- Neurological Damage — It can cause long-term damage to the brain, affecting memory, judgment, and motor coordination.
- Sexual Dysfunction — Long-term use can lead to sexual dysfunction in both men and women.
- Sleep Disorders — It alters sleep patterns, often leading to insomnia.
- Kidney and Liver Damage— Meth’s toxic nature can cause severe damage to these vital organs.
Mentally, crystal meth leads to profound changes in a person’s psychological well-being. Its highly addictive nature can trap users in a vicious cycle that is hard to escape. Over time, users may experience severe depression and anxiety. In some cases, meth can even lead to psychosis, which may become permanent if untreated.
Cognitive deficits are also a significant concern, as chronic abuse can lead to long-lasting problems with thinking, understanding, learning, and remembering. These mental and psychological effects can drastically alter an individual’s personality, behavior, and ability to function in daily life.
How to Get Meth Out of Your System
If you’ve used meth for any significant period of time, by far the best option for getting meth out of your system is a medical detox.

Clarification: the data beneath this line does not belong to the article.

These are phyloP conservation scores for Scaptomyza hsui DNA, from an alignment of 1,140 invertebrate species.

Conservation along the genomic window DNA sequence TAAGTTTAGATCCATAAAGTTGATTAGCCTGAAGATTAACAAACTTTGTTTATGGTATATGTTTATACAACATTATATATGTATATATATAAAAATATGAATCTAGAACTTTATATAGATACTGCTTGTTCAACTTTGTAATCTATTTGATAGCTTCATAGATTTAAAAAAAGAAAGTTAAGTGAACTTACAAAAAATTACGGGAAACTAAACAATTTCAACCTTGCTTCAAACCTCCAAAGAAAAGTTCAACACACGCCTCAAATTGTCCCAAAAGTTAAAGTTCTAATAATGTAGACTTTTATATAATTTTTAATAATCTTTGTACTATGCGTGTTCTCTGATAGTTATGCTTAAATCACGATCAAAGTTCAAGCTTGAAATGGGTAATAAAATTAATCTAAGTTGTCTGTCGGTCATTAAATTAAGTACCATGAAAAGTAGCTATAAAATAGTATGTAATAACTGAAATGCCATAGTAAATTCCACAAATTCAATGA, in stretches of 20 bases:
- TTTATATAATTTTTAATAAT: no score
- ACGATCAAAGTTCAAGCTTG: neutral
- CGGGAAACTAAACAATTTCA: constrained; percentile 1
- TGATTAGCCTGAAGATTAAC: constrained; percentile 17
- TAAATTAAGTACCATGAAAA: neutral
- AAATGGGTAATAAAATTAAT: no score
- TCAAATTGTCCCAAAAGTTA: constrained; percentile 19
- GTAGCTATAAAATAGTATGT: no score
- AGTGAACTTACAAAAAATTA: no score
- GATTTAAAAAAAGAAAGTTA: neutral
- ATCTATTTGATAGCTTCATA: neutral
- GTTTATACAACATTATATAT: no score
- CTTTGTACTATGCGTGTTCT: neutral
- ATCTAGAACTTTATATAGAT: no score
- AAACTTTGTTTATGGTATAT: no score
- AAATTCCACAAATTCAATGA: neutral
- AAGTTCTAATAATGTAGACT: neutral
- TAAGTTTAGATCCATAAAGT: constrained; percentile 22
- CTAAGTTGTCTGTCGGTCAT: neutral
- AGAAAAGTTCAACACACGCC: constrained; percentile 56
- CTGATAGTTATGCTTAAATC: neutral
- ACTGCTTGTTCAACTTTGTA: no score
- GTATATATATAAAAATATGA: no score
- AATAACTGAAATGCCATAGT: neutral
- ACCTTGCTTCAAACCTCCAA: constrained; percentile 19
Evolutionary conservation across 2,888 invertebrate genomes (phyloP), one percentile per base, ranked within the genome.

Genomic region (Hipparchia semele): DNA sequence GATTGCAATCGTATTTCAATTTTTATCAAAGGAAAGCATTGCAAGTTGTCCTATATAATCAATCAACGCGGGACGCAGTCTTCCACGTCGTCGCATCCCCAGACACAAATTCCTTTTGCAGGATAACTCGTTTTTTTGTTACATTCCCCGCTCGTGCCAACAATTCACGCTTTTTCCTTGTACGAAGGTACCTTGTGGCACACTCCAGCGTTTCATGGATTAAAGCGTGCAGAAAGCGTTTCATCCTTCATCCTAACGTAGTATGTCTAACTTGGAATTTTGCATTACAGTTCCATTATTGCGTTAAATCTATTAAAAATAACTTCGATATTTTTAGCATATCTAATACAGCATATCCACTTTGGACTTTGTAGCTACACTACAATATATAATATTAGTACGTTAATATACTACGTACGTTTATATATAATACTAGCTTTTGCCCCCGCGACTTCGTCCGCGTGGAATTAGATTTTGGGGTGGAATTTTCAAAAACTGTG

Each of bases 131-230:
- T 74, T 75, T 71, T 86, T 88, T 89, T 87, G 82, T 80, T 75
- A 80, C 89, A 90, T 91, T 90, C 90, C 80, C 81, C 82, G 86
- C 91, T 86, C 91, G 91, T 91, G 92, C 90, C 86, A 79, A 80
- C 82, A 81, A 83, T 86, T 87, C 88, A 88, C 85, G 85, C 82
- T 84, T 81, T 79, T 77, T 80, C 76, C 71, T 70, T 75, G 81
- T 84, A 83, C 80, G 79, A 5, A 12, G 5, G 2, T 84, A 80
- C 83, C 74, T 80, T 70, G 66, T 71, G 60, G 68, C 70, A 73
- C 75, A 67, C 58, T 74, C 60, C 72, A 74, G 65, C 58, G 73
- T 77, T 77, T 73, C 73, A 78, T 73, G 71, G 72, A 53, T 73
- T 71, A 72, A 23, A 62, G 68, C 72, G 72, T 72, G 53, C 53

Detoxification from methamphetamine can be a difficult process, and it’s usually best handled by medical professionals.
It often includes the following steps:
- Medical Assessment — Evaluation of physical and mental health, addiction severity, and individual needs.
- Supervised Detox — Medical supervision is often required due to potential complications and discomfort.
- Therapeutic Support — Counseling and therapy can aid in understanding the underlying causes of addiction and develop coping strategies.
Crystal meth will leave your system within three days after last consuming it. How long meth will stay in your system can be affected by polysubstance abuse. For example, alcohol will delay your body’s metabolism of crystal meth.
Crystal Meth Withdrawal Symptoms
Meth withdrawal can be challenging and uncomfortable, with symptoms such as:
- Body aches
- Increased appetite